7 February 1921
David Lloyd George, the Prime Minister, visited Birmingham to collect the Freedom of the City award which has been granted to him. In a speech he made to mark the occasion, he said “Birmingham has played a great part in many struggles for freedom. There has never been a more colossal struggle for freedom in the history of the world than that out of which we had so victoriously emerged, and Birmingham never played a greater part in any struggle than was played in the last one”. He added that Germany needed to pay reparations for what had happened during the war, saying “nations cannot get away from being morally bound to pay for the damages they caused, they are just as responsible as any individual for damage which they inflict on their neighbours”.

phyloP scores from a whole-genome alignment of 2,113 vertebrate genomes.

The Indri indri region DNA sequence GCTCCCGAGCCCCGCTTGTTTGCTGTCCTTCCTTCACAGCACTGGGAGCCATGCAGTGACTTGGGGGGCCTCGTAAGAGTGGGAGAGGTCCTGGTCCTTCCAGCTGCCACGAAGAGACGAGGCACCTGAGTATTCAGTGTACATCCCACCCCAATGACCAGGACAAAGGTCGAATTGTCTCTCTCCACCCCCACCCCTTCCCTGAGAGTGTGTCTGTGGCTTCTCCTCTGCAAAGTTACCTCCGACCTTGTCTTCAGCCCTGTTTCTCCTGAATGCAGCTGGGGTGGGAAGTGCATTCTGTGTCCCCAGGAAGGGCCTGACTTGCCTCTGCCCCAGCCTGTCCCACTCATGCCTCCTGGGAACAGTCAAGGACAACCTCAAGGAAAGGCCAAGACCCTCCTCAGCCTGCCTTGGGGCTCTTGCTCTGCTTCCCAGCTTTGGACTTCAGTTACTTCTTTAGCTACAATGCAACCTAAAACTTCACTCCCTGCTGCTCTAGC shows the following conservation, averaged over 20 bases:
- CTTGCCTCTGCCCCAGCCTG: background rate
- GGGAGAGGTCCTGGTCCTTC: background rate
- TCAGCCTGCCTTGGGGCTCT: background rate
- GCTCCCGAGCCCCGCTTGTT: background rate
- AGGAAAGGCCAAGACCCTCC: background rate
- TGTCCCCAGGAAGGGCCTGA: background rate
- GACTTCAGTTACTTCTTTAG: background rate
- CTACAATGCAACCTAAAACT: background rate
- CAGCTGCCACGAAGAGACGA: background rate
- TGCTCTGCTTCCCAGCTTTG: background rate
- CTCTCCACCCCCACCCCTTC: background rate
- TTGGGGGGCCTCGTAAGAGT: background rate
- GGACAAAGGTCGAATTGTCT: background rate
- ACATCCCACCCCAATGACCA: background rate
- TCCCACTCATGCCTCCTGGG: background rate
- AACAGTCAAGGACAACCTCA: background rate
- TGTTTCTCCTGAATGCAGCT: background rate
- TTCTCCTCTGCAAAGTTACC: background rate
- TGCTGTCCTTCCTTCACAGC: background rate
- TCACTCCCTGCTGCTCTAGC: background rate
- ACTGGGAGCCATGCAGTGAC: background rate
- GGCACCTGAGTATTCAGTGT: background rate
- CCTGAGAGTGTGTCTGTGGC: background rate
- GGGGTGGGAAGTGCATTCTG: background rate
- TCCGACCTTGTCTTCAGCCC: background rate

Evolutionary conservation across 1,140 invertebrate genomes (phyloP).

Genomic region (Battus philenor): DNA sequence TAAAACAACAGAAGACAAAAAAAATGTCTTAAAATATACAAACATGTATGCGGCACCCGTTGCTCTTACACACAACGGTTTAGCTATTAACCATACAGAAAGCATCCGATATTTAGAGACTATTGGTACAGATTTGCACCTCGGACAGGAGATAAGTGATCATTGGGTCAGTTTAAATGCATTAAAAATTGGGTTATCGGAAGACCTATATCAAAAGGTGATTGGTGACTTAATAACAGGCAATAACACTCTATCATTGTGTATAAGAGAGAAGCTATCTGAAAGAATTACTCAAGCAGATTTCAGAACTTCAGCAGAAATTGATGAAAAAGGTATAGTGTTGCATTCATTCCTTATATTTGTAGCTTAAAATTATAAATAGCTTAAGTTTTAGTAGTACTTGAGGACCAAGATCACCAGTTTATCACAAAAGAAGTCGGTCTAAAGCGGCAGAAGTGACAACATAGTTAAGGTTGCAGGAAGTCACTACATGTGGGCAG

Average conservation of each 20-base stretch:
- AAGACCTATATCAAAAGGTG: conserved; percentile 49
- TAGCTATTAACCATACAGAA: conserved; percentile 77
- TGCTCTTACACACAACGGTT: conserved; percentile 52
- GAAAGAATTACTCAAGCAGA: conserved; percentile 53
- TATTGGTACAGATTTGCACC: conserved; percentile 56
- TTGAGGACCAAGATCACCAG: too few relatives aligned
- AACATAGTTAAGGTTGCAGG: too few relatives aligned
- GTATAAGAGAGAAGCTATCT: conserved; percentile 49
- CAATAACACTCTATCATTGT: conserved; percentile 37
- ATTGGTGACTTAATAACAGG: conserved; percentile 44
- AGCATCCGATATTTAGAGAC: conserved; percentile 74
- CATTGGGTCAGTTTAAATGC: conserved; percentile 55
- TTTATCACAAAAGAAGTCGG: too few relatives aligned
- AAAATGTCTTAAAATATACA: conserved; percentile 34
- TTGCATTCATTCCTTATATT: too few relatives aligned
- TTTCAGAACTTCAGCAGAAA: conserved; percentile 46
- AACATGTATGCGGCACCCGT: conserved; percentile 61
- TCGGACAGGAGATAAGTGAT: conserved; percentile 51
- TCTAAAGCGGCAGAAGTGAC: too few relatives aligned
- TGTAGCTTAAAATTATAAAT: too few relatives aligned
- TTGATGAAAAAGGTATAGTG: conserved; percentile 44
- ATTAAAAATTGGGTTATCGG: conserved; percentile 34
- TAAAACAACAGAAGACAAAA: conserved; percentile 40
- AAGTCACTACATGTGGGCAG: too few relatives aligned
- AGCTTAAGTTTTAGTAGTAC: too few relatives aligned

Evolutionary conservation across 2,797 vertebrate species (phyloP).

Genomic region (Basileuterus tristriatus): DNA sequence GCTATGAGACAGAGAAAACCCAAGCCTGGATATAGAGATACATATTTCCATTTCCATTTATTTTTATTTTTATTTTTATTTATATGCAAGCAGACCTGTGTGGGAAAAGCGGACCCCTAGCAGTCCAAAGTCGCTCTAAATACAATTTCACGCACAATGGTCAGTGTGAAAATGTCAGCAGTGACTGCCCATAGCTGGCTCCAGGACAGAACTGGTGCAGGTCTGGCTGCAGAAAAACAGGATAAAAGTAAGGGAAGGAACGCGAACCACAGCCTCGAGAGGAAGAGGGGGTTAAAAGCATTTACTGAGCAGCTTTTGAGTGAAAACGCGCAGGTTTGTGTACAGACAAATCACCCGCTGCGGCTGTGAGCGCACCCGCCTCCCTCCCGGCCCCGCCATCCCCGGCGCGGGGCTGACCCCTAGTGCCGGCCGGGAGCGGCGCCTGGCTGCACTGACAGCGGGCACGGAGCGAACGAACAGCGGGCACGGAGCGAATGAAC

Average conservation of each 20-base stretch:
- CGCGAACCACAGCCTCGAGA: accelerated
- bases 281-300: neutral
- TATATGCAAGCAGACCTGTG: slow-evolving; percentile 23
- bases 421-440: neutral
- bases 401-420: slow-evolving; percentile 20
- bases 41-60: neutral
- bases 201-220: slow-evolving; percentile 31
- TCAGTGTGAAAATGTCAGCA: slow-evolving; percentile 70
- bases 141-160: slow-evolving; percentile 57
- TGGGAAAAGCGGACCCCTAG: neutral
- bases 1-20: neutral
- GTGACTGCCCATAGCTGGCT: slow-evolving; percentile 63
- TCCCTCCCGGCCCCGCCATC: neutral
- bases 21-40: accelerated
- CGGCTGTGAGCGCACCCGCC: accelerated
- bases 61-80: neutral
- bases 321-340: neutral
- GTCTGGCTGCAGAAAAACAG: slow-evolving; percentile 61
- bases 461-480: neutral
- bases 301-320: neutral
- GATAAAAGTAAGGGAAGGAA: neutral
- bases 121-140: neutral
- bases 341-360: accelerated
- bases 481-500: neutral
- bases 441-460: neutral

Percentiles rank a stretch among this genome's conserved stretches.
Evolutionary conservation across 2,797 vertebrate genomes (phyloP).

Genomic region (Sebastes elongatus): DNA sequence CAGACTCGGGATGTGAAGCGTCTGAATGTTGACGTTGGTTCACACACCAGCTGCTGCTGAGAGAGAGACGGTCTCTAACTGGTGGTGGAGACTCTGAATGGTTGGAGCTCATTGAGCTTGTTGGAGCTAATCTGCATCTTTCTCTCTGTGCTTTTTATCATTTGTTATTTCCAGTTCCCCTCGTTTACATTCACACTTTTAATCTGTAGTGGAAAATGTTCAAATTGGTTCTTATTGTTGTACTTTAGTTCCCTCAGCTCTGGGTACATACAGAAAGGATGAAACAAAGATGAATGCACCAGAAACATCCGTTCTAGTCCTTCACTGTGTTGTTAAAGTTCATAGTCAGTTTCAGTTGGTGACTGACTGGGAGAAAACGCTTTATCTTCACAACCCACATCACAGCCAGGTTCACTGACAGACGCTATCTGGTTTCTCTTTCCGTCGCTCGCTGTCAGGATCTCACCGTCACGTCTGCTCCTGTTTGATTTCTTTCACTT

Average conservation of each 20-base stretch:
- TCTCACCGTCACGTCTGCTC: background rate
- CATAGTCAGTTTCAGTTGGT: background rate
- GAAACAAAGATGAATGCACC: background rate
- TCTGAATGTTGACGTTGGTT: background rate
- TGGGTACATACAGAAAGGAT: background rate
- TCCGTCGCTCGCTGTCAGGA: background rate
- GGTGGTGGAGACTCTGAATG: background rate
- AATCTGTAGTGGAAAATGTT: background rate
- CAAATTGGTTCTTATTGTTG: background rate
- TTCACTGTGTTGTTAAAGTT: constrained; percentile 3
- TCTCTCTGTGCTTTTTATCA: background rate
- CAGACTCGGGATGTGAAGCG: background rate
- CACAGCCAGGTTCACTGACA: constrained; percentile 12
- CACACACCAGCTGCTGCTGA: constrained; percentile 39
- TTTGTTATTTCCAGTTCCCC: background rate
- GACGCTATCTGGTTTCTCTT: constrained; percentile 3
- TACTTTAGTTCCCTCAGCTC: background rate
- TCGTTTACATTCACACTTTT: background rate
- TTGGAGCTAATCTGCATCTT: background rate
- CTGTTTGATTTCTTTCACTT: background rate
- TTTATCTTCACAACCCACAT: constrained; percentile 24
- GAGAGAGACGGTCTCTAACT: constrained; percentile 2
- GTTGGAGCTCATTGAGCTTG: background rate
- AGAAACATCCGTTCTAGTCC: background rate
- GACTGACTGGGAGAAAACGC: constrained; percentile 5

Edward Carson, the outgoing leader of the Ulster Unionists, accused the Labour Party and Herbert Asquith, the former Liberal Prime Minister, of “backing up Sinn Fein assassins”.
The death of Katharine O’Shea, also known as Katharine Parnell, was announced, the wife of the late Irish nationalist leader Charles Parnell. She died in Brighton, where she had lived with her son Captain Gerald O’Shea, in her 77th year and she had been in poor health for some time.